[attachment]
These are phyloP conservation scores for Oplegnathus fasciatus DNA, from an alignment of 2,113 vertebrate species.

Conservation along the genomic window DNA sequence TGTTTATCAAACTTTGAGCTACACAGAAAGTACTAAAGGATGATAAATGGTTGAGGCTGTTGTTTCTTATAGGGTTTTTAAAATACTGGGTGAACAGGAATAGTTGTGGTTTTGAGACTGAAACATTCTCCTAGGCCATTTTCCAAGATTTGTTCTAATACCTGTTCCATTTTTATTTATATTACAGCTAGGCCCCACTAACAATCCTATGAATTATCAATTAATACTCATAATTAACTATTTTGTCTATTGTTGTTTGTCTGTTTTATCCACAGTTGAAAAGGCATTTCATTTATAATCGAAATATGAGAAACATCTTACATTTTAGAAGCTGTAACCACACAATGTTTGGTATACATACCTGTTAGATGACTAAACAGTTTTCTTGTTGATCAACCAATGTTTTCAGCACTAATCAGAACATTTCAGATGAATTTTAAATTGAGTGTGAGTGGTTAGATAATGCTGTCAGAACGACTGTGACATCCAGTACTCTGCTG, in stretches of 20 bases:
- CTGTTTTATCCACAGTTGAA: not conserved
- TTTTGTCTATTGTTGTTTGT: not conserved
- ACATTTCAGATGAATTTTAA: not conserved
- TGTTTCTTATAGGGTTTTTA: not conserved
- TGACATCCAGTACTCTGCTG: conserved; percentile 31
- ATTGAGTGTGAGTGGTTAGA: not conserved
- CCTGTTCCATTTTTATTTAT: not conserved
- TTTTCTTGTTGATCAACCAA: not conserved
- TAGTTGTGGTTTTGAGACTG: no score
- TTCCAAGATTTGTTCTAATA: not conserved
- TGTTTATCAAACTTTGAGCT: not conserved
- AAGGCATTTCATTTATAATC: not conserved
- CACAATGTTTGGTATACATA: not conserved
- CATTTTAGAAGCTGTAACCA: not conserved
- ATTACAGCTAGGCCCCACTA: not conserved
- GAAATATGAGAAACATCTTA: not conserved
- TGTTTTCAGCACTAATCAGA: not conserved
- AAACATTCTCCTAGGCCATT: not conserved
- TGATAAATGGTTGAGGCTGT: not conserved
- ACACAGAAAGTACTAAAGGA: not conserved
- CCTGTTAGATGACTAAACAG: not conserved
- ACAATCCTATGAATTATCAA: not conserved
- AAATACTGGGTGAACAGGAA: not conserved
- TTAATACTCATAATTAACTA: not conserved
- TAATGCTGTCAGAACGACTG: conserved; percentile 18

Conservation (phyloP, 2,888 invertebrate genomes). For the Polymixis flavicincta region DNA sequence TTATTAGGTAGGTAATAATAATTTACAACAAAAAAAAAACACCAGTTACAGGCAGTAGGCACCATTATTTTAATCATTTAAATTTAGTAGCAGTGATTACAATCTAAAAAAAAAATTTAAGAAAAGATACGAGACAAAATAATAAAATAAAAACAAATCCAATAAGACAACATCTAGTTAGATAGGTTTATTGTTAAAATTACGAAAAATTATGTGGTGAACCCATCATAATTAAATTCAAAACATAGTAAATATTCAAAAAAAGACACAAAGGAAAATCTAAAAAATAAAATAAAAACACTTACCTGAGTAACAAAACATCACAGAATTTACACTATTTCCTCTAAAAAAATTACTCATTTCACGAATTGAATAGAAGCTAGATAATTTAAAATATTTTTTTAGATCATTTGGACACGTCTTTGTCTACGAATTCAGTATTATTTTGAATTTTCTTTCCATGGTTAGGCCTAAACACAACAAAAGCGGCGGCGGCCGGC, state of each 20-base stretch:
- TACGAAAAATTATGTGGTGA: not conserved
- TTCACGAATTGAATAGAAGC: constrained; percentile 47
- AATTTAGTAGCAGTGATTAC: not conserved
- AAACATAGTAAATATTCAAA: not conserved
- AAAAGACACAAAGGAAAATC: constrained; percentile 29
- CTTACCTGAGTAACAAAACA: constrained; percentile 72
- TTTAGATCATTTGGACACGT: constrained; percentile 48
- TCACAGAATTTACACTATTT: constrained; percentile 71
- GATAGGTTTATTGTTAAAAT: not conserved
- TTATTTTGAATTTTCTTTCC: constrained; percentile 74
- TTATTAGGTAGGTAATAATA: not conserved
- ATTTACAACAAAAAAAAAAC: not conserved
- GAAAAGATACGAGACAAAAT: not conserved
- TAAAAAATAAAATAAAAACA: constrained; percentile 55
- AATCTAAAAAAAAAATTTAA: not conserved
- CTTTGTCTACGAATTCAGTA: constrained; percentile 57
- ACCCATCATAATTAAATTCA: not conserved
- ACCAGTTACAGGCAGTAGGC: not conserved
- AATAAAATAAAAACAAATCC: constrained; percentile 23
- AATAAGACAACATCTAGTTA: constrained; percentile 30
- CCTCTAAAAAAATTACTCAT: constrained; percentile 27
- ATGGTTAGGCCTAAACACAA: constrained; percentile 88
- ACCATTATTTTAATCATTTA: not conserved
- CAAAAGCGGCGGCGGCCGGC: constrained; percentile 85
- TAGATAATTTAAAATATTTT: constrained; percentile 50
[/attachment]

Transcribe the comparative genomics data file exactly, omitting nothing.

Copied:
These are phyloP conservation scores for Oplegnathus fasciatus DNA, from an alignment of 2,113 vertebrate species.

Conservation along the genomic window DNA sequence TGTTTATCAAACTTTGAGCTACACAGAAAGTACTAAAGGATGATAAATGGTTGAGGCTGTTGTTTCTTATAGGGTTTTTAAAATACTGGGTGAACAGGAATAGTTGTGGTTTTGAGACTGAAACATTCTCCTAGGCCATTTTCCAAGATTTGTTCTAATACCTGTTCCATTTTTATTTATATTACAGCTAGGCCCCACTAACAATCCTATGAATTATCAATTAATACTCATAATTAACTATTTTGTCTATTGTTGTTTGTCTGTTTTATCCACAGTTGAAAAGGCATTTCATTTATAATCGAAATATGAGAAACATCTTACATTTTAGAAGCTGTAACCACACAATGTTTGGTATACATACCTGTTAGATGACTAAACAGTTTTCTTGTTGATCAACCAATGTTTTCAGCACTAATCAGAACATTTCAGATGAATTTTAAATTGAGTGTGAGTGGTTAGATAATGCTGTCAGAACGACTGTGACATCCAGTACTCTGCTG, in stretches of 20 bases:
- CTGTTTTATCCACAGTTGAA: not conserved
- TTTTGTCTATTGTTGTTTGT: not conserved
- ACATTTCAGATGAATTTTAA: not conserved
- TGTTTCTTATAGGGTTTTTA: not conserved
- TGACATCCAGTACTCTGCTG: conserved; percentile 31
- ATTGAGTGTGAGTGGTTAGA: not conserved
- CCTGTTCCATTTTTATTTAT: not conserved
- TTTTCTTGTTGATCAACCAA: not conserved
- TAGTTGTGGTTTTGAGACTG: no score
- TTCCAAGATTTGTTCTAATA: not conserved
- TGTTTATCAAACTTTGAGCT: not conserved
- AAGGCATTTCATTTATAATC: not conserved
- CACAATGTTTGGTATACATA: not conserved
- CATTTTAGAAGCTGTAACCA: not conserved
- ATTACAGCTAGGCCCCACTA: not conserved
- GAAATATGAGAAACATCTTA: not conserved
- TGTTTTCAGCACTAATCAGA: not conserved
- AAACATTCTCCTAGGCCATT: not conserved
- TGATAAATGGTTGAGGCTGT: not conserved
- ACACAGAAAGTACTAAAGGA: not conserved
- CCTGTTAGATGACTAAACAG: not conserved
- ACAATCCTATGAATTATCAA: not conserved
- AAATACTGGGTGAACAGGAA: not conserved
- TTAATACTCATAATTAACTA: not conserved
- TAATGCTGTCAGAACGACTG: conserved; percentile 18

Conservation (phyloP, 2,888 invertebrate genomes). For the Polymixis flavicincta region DNA sequence TTATTAGGTAGGTAATAATAATTTACAACAAAAAAAAAACACCAGTTACAGGCAGTAGGCACCATTATTTTAATCATTTAAATTTAGTAGCAGTGATTACAATCTAAAAAAAAAATTTAAGAAAAGATACGAGACAAAATAATAAAATAAAAACAAATCCAATAAGACAACATCTAGTTAGATAGGTTTATTGTTAAAATTACGAAAAATTATGTGGTGAACCCATCATAATTAAATTCAAAACATAGTAAATATTCAAAAAAAGACACAAAGGAAAATCTAAAAAATAAAATAAAAACACTTACCTGAGTAACAAAACATCACAGAATTTACACTATTTCCTCTAAAAAAATTACTCATTTCACGAATTGAATAGAAGCTAGATAATTTAAAATATTTTTTTAGATCATTTGGACACGTCTTTGTCTACGAATTCAGTATTATTTTGAATTTTCTTTCCATGGTTAGGCCTAAACACAACAAAAGCGGCGGCGGCCGGC, state of each 20-base stretch:
- TACGAAAAATTATGTGGTGA: not conserved
- TTCACGAATTGAATAGAAGC: constrained; percentile 47
- AATTTAGTAGCAGTGATTAC: not conserved
- AAACATAGTAAATATTCAAA: not conserved
- AAAAGACACAAAGGAAAATC: constrained; percentile 29
- CTTACCTGAGTAACAAAACA: constrained; percentile 72
- TTTAGATCATTTGGACACGT: constrained; percentile 48
- TCACAGAATTTACACTATTT: constrained; percentile 71
- GATAGGTTTATTGTTAAAAT: not conserved
- TTATTTTGAATTTTCTTTCC: constrained; percentile 74
- TTATTAGGTAGGTAATAATA: not conserved
- ATTTACAACAAAAAAAAAAC: not conserved
- GAAAAGATACGAGACAAAAT: not conserved
- TAAAAAATAAAATAAAAACA: constrained; percentile 55
- AATCTAAAAAAAAAATTTAA: not conserved
- CTTTGTCTACGAATTCAGTA: constrained; percentile 57
- ACCCATCATAATTAAATTCA: not conserved
- ACCAGTTACAGGCAGTAGGC: not conserved
- AATAAAATAAAAACAAATCC: constrained; percentile 23
- AATAAGACAACATCTAGTTA: constrained; percentile 30
- CCTCTAAAAAAATTACTCAT: constrained; percentile 27
- ATGGTTAGGCCTAAACACAA: constrained; percentile 88
- ACCATTATTTTAATCATTTA: not conserved
- CAAAAGCGGCGGCGGCCGGC: constrained; percentile 85
- TAGATAATTTAAAATATTTT: constrained; percentile 50